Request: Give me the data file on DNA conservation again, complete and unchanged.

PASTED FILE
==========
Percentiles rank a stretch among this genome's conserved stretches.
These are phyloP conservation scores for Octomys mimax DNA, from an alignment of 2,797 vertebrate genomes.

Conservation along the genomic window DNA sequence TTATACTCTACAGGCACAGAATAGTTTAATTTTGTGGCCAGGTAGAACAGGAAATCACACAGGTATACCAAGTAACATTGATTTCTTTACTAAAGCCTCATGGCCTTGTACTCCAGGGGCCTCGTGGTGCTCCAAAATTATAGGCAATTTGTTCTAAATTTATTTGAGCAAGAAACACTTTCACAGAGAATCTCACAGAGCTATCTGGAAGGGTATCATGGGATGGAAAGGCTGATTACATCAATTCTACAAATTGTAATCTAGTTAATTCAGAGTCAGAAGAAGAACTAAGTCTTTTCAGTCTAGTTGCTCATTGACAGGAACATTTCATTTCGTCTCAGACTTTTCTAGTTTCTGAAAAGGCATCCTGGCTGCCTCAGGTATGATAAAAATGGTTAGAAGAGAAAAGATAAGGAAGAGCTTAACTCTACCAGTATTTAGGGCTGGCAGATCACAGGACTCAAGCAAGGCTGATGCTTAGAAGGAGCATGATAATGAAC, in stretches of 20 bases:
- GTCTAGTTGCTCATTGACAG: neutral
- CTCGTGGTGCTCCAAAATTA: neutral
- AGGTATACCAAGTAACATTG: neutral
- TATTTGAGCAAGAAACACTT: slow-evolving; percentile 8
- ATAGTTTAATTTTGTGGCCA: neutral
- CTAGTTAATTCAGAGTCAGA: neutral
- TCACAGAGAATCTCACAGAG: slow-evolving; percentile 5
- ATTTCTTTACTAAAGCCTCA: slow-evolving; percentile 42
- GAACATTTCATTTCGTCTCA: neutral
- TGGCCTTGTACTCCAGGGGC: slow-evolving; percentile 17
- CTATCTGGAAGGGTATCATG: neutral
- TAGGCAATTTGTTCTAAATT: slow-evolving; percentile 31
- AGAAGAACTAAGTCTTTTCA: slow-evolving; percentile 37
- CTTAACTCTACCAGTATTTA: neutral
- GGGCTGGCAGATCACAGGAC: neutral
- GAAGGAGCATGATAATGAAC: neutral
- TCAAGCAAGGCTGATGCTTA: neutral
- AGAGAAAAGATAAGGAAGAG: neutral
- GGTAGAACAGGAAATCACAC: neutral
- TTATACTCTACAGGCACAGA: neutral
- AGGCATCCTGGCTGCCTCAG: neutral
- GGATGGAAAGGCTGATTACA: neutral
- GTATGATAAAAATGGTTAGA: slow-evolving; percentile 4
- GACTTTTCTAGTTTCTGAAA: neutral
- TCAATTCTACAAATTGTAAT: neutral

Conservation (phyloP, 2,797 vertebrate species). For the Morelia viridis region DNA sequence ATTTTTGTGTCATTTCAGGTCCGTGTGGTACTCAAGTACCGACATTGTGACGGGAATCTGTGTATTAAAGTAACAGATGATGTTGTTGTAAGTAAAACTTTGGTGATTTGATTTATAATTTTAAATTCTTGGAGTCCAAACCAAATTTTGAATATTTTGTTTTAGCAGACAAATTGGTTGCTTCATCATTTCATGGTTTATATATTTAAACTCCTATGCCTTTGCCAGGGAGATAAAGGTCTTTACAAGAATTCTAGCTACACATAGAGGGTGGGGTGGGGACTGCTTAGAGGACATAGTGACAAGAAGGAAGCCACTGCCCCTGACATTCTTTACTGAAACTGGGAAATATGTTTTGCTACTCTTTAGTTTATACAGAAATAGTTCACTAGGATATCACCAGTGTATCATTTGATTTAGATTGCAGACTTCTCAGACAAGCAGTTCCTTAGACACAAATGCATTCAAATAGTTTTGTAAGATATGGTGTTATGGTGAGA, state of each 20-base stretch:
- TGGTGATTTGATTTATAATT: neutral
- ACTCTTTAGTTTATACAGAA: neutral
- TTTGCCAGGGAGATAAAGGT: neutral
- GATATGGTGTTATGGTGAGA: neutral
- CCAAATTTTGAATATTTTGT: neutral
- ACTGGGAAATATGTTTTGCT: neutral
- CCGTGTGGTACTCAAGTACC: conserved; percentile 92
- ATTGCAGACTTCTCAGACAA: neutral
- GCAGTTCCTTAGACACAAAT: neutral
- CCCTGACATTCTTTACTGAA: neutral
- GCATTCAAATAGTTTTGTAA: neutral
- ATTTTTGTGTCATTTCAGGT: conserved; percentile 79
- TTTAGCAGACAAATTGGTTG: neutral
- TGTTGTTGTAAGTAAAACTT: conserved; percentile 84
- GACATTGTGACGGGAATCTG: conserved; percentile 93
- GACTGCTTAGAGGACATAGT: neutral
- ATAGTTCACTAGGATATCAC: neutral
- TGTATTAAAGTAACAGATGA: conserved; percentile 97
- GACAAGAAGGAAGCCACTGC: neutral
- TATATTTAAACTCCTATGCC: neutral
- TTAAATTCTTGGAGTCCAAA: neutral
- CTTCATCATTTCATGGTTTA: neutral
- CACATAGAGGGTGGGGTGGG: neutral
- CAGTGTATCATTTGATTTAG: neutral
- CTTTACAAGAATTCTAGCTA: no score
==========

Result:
Percentiles rank a stretch among this genome's conserved stretches.
These are phyloP conservation scores for Octomys mimax DNA, from an alignment of 2,797 vertebrate genomes.

Conservation along the genomic window DNA sequence TTATACTCTACAGGCACAGAATAGTTTAATTTTGTGGCCAGGTAGAACAGGAAATCACACAGGTATACCAAGTAACATTGATTTCTTTACTAAAGCCTCATGGCCTTGTACTCCAGGGGCCTCGTGGTGCTCCAAAATTATAGGCAATTTGTTCTAAATTTATTTGAGCAAGAAACACTTTCACAGAGAATCTCACAGAGCTATCTGGAAGGGTATCATGGGATGGAAAGGCTGATTACATCAATTCTACAAATTGTAATCTAGTTAATTCAGAGTCAGAAGAAGAACTAAGTCTTTTCAGTCTAGTTGCTCATTGACAGGAACATTTCATTTCGTCTCAGACTTTTCTAGTTTCTGAAAAGGCATCCTGGCTGCCTCAGGTATGATAAAAATGGTTAGAAGAGAAAAGATAAGGAAGAGCTTAACTCTACCAGTATTTAGGGCTGGCAGATCACAGGACTCAAGCAAGGCTGATGCTTAGAAGGAGCATGATAATGAAC, in stretches of 20 bases:
- GTCTAGTTGCTCATTGACAG: neutral
- CTCGTGGTGCTCCAAAATTA: neutral
- AGGTATACCAAGTAACATTG: neutral
- TATTTGAGCAAGAAACACTT: slow-evolving; percentile 8
- ATAGTTTAATTTTGTGGCCA: neutral
- CTAGTTAATTCAGAGTCAGA: neutral
- TCACAGAGAATCTCACAGAG: slow-evolving; percentile 5
- ATTTCTTTACTAAAGCCTCA: slow-evolving; percentile 42
- GAACATTTCATTTCGTCTCA: neutral
- TGGCCTTGTACTCCAGGGGC: slow-evolving; percentile 17
- CTATCTGGAAGGGTATCATG: neutral
- TAGGCAATTTGTTCTAAATT: slow-evolving; percentile 31
- AGAAGAACTAAGTCTTTTCA: slow-evolving; percentile 37
- CTTAACTCTACCAGTATTTA: neutral
- GGGCTGGCAGATCACAGGAC: neutral
- GAAGGAGCATGATAATGAAC: neutral
- TCAAGCAAGGCTGATGCTTA: neutral
- AGAGAAAAGATAAGGAAGAG: neutral
- GGTAGAACAGGAAATCACAC: neutral
- TTATACTCTACAGGCACAGA: neutral
- AGGCATCCTGGCTGCCTCAG: neutral
- GGATGGAAAGGCTGATTACA: neutral
- GTATGATAAAAATGGTTAGA: slow-evolving; percentile 4
- GACTTTTCTAGTTTCTGAAA: neutral
- TCAATTCTACAAATTGTAAT: neutral

Conservation (phyloP, 2,797 vertebrate species). For the Morelia viridis region DNA sequence ATTTTTGTGTCATTTCAGGTCCGTGTGGTACTCAAGTACCGACATTGTGACGGGAATCTGTGTATTAAAGTAACAGATGATGTTGTTGTAAGTAAAACTTTGGTGATTTGATTTATAATTTTAAATTCTTGGAGTCCAAACCAAATTTTGAATATTTTGTTTTAGCAGACAAATTGGTTGCTTCATCATTTCATGGTTTATATATTTAAACTCCTATGCCTTTGCCAGGGAGATAAAGGTCTTTACAAGAATTCTAGCTACACATAGAGGGTGGGGTGGGGACTGCTTAGAGGACATAGTGACAAGAAGGAAGCCACTGCCCCTGACATTCTTTACTGAAACTGGGAAATATGTTTTGCTACTCTTTAGTTTATACAGAAATAGTTCACTAGGATATCACCAGTGTATCATTTGATTTAGATTGCAGACTTCTCAGACAAGCAGTTCCTTAGACACAAATGCATTCAAATAGTTTTGTAAGATATGGTGTTATGGTGAGA, state of each 20-base stretch:
- TGGTGATTTGATTTATAATT: neutral
- ACTCTTTAGTTTATACAGAA: neutral
- TTTGCCAGGGAGATAAAGGT: neutral
- GATATGGTGTTATGGTGAGA: neutral
- CCAAATTTTGAATATTTTGT: neutral
- ACTGGGAAATATGTTTTGCT: neutral
- CCGTGTGGTACTCAAGTACC: conserved; percentile 92
- ATTGCAGACTTCTCAGACAA: neutral
- GCAGTTCCTTAGACACAAAT: neutral
- CCCTGACATTCTTTACTGAA: neutral
- GCATTCAAATAGTTTTGTAA: neutral
- ATTTTTGTGTCATTTCAGGT: conserved; percentile 79
- TTTAGCAGACAAATTGGTTG: neutral
- TGTTGTTGTAAGTAAAACTT: conserved; percentile 84
- GACATTGTGACGGGAATCTG: conserved; percentile 93
- GACTGCTTAGAGGACATAGT: neutral
- ATAGTTCACTAGGATATCAC: neutral
- TGTATTAAAGTAACAGATGA: conserved; percentile 97
- GACAAGAAGGAAGCCACTGC: neutral
- TATATTTAAACTCCTATGCC: neutral
- TTAAATTCTTGGAGTCCAAA: neutral
- CTTCATCATTTCATGGTTTA: neutral
- CACATAGAGGGTGGGGTGGG: neutral
- CAGTGTATCATTTGATTTAG: neutral
- CTTTACAAGAATTCTAGCTA: no score